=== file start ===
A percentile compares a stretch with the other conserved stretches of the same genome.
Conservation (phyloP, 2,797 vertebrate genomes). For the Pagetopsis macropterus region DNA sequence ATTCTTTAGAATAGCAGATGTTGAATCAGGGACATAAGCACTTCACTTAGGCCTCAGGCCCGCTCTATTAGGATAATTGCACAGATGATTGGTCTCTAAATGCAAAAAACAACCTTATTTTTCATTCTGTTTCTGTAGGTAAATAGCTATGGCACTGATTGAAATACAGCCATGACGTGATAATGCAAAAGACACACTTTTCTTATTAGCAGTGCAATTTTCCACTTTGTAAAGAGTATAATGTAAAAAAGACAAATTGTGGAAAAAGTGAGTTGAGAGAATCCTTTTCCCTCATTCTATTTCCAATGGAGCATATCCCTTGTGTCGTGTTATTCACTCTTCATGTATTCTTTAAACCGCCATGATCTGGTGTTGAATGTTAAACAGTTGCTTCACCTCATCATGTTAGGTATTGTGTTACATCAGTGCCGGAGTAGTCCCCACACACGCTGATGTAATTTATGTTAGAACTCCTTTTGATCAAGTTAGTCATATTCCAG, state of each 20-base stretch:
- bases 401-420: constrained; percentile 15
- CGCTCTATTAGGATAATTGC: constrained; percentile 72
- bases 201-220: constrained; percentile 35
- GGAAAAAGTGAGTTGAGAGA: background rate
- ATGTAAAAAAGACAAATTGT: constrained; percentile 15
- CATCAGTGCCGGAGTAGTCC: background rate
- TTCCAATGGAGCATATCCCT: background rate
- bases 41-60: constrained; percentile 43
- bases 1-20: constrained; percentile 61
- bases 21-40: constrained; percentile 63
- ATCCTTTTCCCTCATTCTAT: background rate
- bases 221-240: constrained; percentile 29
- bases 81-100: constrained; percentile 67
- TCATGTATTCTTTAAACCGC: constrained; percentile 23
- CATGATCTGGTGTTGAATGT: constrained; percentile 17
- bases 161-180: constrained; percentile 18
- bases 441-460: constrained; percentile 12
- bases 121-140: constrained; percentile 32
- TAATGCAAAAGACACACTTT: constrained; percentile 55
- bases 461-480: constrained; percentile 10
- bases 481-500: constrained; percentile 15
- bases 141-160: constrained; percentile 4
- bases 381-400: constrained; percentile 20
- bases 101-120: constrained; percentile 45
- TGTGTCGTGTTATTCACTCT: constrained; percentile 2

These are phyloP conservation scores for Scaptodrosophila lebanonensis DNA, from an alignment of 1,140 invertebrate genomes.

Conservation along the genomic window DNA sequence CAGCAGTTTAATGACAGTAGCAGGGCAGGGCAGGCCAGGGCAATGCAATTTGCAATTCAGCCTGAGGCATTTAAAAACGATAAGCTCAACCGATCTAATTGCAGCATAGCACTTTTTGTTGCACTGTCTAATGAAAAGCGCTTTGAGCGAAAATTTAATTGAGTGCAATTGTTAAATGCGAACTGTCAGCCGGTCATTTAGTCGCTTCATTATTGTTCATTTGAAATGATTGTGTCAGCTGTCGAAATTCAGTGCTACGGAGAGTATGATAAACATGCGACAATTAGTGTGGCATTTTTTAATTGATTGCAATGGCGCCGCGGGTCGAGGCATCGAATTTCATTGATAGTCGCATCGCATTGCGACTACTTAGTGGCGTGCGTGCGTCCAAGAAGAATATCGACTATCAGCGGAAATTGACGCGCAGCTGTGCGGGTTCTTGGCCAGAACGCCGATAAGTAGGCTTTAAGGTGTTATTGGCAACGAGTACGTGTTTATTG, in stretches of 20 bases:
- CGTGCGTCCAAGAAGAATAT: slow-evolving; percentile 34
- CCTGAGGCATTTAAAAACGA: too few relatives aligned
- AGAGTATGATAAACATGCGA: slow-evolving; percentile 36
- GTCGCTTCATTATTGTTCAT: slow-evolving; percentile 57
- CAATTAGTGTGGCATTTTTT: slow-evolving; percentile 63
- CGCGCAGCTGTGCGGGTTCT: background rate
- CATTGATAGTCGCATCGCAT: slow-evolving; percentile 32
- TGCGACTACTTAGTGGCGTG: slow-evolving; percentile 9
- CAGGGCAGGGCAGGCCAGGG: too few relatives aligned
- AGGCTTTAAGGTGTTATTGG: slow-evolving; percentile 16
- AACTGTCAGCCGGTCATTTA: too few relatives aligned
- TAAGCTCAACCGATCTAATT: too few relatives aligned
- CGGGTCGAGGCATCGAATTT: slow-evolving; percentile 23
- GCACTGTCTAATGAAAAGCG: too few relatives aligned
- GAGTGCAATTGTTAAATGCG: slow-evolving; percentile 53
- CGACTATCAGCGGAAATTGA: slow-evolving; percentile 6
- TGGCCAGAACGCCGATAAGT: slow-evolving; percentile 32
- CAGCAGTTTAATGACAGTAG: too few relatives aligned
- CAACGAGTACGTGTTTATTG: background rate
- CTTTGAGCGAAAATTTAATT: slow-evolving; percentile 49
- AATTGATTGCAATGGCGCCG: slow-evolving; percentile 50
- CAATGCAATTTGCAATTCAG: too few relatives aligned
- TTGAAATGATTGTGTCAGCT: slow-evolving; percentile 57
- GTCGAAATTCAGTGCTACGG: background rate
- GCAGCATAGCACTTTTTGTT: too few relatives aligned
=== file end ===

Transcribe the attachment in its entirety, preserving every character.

A percentile compares a stretch with the other conserved stretches of the same genome.
Conservation (phyloP, 2,797 vertebrate genomes). For the Pagetopsis macropterus region DNA sequence ATTCTTTAGAATAGCAGATGTTGAATCAGGGACATAAGCACTTCACTTAGGCCTCAGGCCCGCTCTATTAGGATAATTGCACAGATGATTGGTCTCTAAATGCAAAAAACAACCTTATTTTTCATTCTGTTTCTGTAGGTAAATAGCTATGGCACTGATTGAAATACAGCCATGACGTGATAATGCAAAAGACACACTTTTCTTATTAGCAGTGCAATTTTCCACTTTGTAAAGAGTATAATGTAAAAAAGACAAATTGTGGAAAAAGTGAGTTGAGAGAATCCTTTTCCCTCATTCTATTTCCAATGGAGCATATCCCTTGTGTCGTGTTATTCACTCTTCATGTATTCTTTAAACCGCCATGATCTGGTGTTGAATGTTAAACAGTTGCTTCACCTCATCATGTTAGGTATTGTGTTACATCAGTGCCGGAGTAGTCCCCACACACGCTGATGTAATTTATGTTAGAACTCCTTTTGATCAAGTTAGTCATATTCCAG, state of each 20-base stretch:
- bases 401-420: constrained; percentile 15
- CGCTCTATTAGGATAATTGC: constrained; percentile 72
- bases 201-220: constrained; percentile 35
- GGAAAAAGTGAGTTGAGAGA: background rate
- ATGTAAAAAAGACAAATTGT: constrained; percentile 15
- CATCAGTGCCGGAGTAGTCC: background rate
- TTCCAATGGAGCATATCCCT: background rate
- bases 41-60: constrained; percentile 43
- bases 1-20: constrained; percentile 61
- bases 21-40: constrained; percentile 63
- ATCCTTTTCCCTCATTCTAT: background rate
- bases 221-240: constrained; percentile 29
- bases 81-100: constrained; percentile 67
- TCATGTATTCTTTAAACCGC: constrained; percentile 23
- CATGATCTGGTGTTGAATGT: constrained; percentile 17
- bases 161-180: constrained; percentile 18
- bases 441-460: constrained; percentile 12
- bases 121-140: constrained; percentile 32
- TAATGCAAAAGACACACTTT: constrained; percentile 55
- bases 461-480: constrained; percentile 10
- bases 481-500: constrained; percentile 15
- bases 141-160: constrained; percentile 4
- bases 381-400: constrained; percentile 20
- bases 101-120: constrained; percentile 45
- TGTGTCGTGTTATTCACTCT: constrained; percentile 2

These are phyloP conservation scores for Scaptodrosophila lebanonensis DNA, from an alignment of 1,140 invertebrate genomes.

Conservation along the genomic window DNA sequence CAGCAGTTTAATGACAGTAGCAGGGCAGGGCAGGCCAGGGCAATGCAATTTGCAATTCAGCCTGAGGCATTTAAAAACGATAAGCTCAACCGATCTAATTGCAGCATAGCACTTTTTGTTGCACTGTCTAATGAAAAGCGCTTTGAGCGAAAATTTAATTGAGTGCAATTGTTAAATGCGAACTGTCAGCCGGTCATTTAGTCGCTTCATTATTGTTCATTTGAAATGATTGTGTCAGCTGTCGAAATTCAGTGCTACGGAGAGTATGATAAACATGCGACAATTAGTGTGGCATTTTTTAATTGATTGCAATGGCGCCGCGGGTCGAGGCATCGAATTTCATTGATAGTCGCATCGCATTGCGACTACTTAGTGGCGTGCGTGCGTCCAAGAAGAATATCGACTATCAGCGGAAATTGACGCGCAGCTGTGCGGGTTCTTGGCCAGAACGCCGATAAGTAGGCTTTAAGGTGTTATTGGCAACGAGTACGTGTTTATTG, in stretches of 20 bases:
- CGTGCGTCCAAGAAGAATAT: slow-evolving; percentile 34
- CCTGAGGCATTTAAAAACGA: too few relatives aligned
- AGAGTATGATAAACATGCGA: slow-evolving; percentile 36
- GTCGCTTCATTATTGTTCAT: slow-evolving; percentile 57
- CAATTAGTGTGGCATTTTTT: slow-evolving; percentile 63
- CGCGCAGCTGTGCGGGTTCT: background rate
- CATTGATAGTCGCATCGCAT: slow-evolving; percentile 32
- TGCGACTACTTAGTGGCGTG: slow-evolving; percentile 9
- CAGGGCAGGGCAGGCCAGGG: too few relatives aligned
- AGGCTTTAAGGTGTTATTGG: slow-evolving; percentile 16
- AACTGTCAGCCGGTCATTTA: too few relatives aligned
- TAAGCTCAACCGATCTAATT: too few relatives aligned
- CGGGTCGAGGCATCGAATTT: slow-evolving; percentile 23
- GCACTGTCTAATGAAAAGCG: too few relatives aligned
- GAGTGCAATTGTTAAATGCG: slow-evolving; percentile 53
- CGACTATCAGCGGAAATTGA: slow-evolving; percentile 6
- TGGCCAGAACGCCGATAAGT: slow-evolving; percentile 32
- CAGCAGTTTAATGACAGTAG: too few relatives aligned
- CAACGAGTACGTGTTTATTG: background rate
- CTTTGAGCGAAAATTTAATT: slow-evolving; percentile 49
- AATTGATTGCAATGGCGCCG: slow-evolving; percentile 50
- CAATGCAATTTGCAATTCAG: too few relatives aligned
- TTGAAATGATTGTGTCAGCT: slow-evolving; percentile 57
- GTCGAAATTCAGTGCTACGG: background rate
- GCAGCATAGCACTTTTTGTT: too few relatives aligned